Silk Road travel guide

2 minute summary

The Silk Road is not a road, it is an entire history of trade and intrigue spread across a huge network of spidering tributaries linking China with Central Asia and continuing on to India, Persia and the Mediterranean. Those tributaries, once used by traders to peddle their wares to and from the East, can lead intrepid travellers to some of the most fascinating sites across Asia, but don’t be overwhelmed, not many of us have six months spare for a full-on Istanbul-Beijing adventure and the route can be broken down into manageable chunks. Ancient archaeological sights where pink hollyhocks and purple mallow grow among the ruins; dazzling cities floodlit in technicolour; bustling bazaars heavy with the scent of spices; and swathes of desert so beautiful and evocative you will expect Genghis Khan himself to gallop across on horseback, you will see them all, no matter which path you choose.
Lose yourself in the twists and turns of ancient trading with this Silk Road travel guide.
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What we rate & what we don't

Our best & worst of Silk Road holidays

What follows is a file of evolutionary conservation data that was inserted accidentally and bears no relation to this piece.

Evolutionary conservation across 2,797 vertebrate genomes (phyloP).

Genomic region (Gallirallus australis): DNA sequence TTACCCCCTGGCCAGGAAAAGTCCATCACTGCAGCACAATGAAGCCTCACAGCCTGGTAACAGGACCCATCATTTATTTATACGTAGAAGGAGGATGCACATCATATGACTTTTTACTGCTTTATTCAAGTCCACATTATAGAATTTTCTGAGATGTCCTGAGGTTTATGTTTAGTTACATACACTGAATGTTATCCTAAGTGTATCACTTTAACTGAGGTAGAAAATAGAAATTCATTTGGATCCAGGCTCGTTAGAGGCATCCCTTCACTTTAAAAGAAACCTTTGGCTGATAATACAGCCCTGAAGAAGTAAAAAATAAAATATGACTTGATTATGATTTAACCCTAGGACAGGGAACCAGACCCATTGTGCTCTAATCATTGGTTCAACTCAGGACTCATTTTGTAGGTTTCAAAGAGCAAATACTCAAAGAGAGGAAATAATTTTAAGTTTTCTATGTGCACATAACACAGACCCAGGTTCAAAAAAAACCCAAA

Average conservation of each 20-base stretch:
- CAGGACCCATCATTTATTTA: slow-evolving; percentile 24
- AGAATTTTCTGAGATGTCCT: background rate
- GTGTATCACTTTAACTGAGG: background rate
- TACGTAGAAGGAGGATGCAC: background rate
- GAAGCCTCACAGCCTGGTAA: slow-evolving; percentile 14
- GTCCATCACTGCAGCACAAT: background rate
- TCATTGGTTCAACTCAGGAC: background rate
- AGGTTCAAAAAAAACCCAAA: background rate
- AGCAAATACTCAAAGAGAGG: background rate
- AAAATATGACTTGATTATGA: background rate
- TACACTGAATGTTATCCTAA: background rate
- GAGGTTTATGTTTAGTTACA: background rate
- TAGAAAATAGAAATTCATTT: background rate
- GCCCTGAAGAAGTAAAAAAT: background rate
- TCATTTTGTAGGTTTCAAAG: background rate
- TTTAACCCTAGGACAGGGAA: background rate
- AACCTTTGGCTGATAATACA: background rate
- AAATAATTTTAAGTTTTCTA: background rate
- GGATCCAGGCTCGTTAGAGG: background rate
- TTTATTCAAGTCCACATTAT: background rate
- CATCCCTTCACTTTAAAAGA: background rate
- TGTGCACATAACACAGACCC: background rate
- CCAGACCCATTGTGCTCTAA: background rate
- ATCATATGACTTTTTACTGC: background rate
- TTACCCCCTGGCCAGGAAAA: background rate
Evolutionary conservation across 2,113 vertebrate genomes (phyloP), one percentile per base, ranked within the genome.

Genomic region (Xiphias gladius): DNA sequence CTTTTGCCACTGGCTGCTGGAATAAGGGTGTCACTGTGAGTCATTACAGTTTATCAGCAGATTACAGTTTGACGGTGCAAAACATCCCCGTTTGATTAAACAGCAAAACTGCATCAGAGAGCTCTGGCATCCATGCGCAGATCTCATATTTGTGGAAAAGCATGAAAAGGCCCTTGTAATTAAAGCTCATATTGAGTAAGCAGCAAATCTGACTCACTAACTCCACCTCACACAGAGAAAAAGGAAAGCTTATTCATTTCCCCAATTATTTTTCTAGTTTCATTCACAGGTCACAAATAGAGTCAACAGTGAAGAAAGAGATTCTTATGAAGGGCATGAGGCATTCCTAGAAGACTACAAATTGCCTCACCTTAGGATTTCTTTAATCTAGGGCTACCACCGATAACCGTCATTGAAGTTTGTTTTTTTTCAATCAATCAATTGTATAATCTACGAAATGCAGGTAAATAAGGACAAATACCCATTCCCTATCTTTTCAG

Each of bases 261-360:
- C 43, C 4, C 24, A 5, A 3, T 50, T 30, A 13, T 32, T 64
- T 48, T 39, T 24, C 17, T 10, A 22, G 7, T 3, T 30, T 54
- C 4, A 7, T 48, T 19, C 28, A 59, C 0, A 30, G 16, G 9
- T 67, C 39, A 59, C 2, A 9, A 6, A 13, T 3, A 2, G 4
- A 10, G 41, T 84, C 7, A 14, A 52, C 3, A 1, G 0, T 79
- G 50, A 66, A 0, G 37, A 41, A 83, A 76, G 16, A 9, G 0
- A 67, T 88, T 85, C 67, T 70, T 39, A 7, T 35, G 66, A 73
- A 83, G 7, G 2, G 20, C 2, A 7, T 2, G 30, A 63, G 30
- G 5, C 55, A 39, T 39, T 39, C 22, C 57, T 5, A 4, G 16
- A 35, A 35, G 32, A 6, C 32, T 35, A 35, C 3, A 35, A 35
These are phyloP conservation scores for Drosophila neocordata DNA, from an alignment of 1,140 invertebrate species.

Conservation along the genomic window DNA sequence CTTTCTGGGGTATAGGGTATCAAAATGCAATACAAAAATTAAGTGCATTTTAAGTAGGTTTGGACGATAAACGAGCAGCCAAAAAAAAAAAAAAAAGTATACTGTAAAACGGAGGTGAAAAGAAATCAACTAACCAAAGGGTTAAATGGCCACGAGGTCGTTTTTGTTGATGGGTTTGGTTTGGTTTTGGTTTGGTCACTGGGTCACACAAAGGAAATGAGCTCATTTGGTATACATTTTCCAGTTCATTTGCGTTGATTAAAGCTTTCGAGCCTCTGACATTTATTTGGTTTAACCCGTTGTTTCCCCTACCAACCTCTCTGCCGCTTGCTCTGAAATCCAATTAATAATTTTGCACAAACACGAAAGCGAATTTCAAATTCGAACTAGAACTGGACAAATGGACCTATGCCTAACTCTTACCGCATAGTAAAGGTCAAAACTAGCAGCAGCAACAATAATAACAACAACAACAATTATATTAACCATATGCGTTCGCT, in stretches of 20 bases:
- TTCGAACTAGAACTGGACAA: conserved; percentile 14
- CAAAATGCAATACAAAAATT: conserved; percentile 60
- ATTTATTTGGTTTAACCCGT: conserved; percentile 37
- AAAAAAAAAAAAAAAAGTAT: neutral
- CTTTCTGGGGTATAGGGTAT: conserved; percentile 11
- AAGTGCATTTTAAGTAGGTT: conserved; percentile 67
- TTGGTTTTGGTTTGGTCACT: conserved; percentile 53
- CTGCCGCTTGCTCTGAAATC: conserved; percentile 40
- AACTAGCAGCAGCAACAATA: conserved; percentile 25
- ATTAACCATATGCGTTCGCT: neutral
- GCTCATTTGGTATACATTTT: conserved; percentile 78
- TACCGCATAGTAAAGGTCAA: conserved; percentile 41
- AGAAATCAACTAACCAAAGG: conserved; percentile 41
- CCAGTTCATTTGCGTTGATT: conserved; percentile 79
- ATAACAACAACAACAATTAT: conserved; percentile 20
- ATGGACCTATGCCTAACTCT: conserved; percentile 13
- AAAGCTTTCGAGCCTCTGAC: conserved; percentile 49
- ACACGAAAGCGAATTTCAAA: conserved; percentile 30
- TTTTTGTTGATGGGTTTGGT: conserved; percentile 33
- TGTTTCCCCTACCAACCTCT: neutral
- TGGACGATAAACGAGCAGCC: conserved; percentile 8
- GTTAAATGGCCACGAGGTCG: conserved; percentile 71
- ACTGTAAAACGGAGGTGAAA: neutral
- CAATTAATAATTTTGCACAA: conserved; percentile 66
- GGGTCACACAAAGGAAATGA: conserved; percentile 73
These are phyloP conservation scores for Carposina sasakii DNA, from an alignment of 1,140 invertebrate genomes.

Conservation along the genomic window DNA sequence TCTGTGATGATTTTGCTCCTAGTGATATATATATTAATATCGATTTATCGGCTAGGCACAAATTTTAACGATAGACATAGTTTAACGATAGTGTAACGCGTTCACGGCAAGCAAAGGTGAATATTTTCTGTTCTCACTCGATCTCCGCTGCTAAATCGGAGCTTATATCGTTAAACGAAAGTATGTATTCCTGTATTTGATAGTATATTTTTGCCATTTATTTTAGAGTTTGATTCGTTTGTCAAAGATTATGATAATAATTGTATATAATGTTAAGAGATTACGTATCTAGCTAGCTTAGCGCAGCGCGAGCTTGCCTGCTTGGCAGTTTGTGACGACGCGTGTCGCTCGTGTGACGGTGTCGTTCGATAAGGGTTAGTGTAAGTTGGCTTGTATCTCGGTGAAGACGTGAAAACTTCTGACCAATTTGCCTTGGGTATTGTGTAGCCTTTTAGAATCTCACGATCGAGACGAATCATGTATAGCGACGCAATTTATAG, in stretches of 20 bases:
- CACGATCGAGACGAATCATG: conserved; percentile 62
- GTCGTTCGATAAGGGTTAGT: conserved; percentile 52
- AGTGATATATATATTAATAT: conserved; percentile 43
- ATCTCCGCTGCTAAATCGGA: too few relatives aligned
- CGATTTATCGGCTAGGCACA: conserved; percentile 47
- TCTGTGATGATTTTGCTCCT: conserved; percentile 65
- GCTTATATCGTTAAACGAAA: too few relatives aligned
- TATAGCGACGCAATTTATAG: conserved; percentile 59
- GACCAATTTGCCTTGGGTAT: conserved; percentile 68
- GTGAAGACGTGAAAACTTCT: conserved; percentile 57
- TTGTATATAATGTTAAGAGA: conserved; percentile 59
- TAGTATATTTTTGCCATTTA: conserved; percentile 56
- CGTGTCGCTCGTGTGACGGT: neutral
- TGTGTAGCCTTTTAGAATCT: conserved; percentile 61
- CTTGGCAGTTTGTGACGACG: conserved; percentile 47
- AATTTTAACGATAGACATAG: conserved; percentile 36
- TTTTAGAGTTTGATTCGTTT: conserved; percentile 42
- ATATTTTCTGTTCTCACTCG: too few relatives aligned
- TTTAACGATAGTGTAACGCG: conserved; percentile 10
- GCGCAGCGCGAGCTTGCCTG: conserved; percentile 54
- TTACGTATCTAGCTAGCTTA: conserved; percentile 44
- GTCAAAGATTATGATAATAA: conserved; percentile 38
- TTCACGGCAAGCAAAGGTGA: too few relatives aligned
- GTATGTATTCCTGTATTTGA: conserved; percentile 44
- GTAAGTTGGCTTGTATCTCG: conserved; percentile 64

Khiva Tashkent Subway Kashgar Sunday Market Local hospitality


Khiva stands out among the treasures of the Silk Road because, unlike it’s equally historical counterparts Samarkand and Bukhara where life goes on, it’s a city within which primal life has literally been stopped and preserved. To walk through the imposing gates of Ichan Qala, the old town, at night is to walk into an ancient and enchanting world lit only by flickering gas lamp.

Tashkent Subway

The bulk of Tashkent’s beauty sits underground in the stations of its stunning subway system, which owe their sheer scale and grandeur to Russia, but their elegant flair and artistry to the local Muslim population. Each station is an original work of art designed to a theme and the interiors are rich in engraved metal, glass, granite, marble and smooth carved alabaster.

Kashgar Sunday Market

There’s markets and then there’s Kashgar Sunday Market, the former Silk Road meeting point where global empires still come to trade in their thousands. The barrage of personalities that sell there make it extraordinary, but most wonderful is the produce: food is sold in colourful heaps, meat in the form of live animals and a mound of manure is far more marketable than any sportswear brand.

Local hospitality

The kindness shown to westerners along the Silk Road route will win the heart of even the most seasoned traveller. Those sun-saturated old men with gold teeth playing chess do exist and they will offer you a game; the merchants are as mesmerising as the products they sell; and your tour guide will charm you regaling tales of myth and legend.


Carpets Mosques Camel trekking Hand-painted porcelain